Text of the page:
A mysterious object unlike anything that astronomers have seen before has been discovered in our “galactic backyard”.
In research published Wednesday, scientists described the strange, spinning mass, which is said to release an enormous burst of energy every 20 minutes.
That radiation, which crosses the line of sight of telescopes on Earth for 60 seconds at a time, is one of the brightest radio sources in the sky.
It was detected by a team at the Australia-based International Center for Radio Astronomy Research, who were mapping radio waves in the Universe.
They believe that the cosmic flasher could be a super-dense star or a white dwarf – collapsed cores of stars – with a powerful magnetic field.
“This object was appearing and disappearing over a few hours during our observations,” said Dr. Natasha Hurley-Walker, an astronomer from Curtin University in Australia who led the team.
“That was completely unexpected. It was kind of spooky for an astronomer because there’s nothing known in the sky that does that.”
“And it’s really quite close to us – about 4,000 lightyears away. It’s in our galactic backyard.”
The object was discovered using the Murchison Widefield Array (MWA) telescope in the Australian outback.
It’s what’s known to astronomers as a transient – an object in the night sky that turns on and off, such as a dying star.
So-called “slow transients” appear over the course of several days and vanish after a few months. One example is a stellar explosion called a supernova.
“Fast transients” – such as a type of neutron star called a pulsar – flash on and off within seconds or even milliseconds.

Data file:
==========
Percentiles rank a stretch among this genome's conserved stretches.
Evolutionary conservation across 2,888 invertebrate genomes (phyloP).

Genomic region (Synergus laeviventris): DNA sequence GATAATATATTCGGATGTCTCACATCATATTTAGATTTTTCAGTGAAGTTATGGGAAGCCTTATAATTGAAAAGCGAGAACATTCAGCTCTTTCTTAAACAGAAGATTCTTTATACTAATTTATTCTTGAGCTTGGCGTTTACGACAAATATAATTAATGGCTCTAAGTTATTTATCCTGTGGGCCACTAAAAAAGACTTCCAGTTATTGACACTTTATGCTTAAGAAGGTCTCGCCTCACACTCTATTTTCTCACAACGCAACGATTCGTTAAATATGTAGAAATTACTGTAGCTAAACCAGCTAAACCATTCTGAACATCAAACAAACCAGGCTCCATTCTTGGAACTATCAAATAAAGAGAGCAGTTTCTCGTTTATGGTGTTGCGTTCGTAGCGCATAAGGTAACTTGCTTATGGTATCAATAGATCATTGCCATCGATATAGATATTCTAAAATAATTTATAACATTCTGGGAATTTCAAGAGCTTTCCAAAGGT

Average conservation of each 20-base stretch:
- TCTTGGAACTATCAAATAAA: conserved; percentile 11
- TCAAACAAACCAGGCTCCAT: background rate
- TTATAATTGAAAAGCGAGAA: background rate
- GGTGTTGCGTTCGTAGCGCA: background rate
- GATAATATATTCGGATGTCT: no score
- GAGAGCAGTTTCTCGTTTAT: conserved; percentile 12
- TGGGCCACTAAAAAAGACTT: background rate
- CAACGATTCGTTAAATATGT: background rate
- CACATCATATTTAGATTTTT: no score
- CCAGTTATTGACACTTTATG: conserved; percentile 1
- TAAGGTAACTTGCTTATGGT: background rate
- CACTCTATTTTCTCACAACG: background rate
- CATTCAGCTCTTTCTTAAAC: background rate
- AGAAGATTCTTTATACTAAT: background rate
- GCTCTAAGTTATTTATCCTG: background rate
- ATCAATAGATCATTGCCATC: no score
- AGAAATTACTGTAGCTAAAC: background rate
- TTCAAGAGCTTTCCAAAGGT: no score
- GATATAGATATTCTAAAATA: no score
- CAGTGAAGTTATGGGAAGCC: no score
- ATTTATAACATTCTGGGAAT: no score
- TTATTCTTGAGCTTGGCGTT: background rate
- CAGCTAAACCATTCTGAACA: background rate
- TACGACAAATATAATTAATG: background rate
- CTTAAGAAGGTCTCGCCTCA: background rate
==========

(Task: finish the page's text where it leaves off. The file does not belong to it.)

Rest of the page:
The newly discovered object is unusual because it fits neither category, beaming its radio waves across the galaxy in bouts lasting roughly a minute.
Study co-author Dr. Gemma Anderson said that the space thingamajig is smaller than the Sun but incredibly bright.
It’s firing out highly-polarised radio waves, suggesting that it has a powerful magnetic field.
Dr. Hurley-Walker said the observations match the description of a hypothetical object called an “ultra-long period magnetar”.
“It’s a type of slowly spinning neutron star that has been predicted to exist theoretically,” she said.
“But nobody expected to directly detect one like this because we didn’t expect them to be so bright.”
“Somehow it’s converting magnetic energy to radio waves much more effectively than anything we’ve seen before.”
The team is continuing to monitor the object with the MWA to get a better idea of what it might be.
“More detections will tell astronomers whether this was a rare one-off event or a vast new population we’d never noticed before,” Dr. Hurley-Walker added.
The research was published in the journal Nature.
This story originally appeared on The Sun and was reproduced here with permission.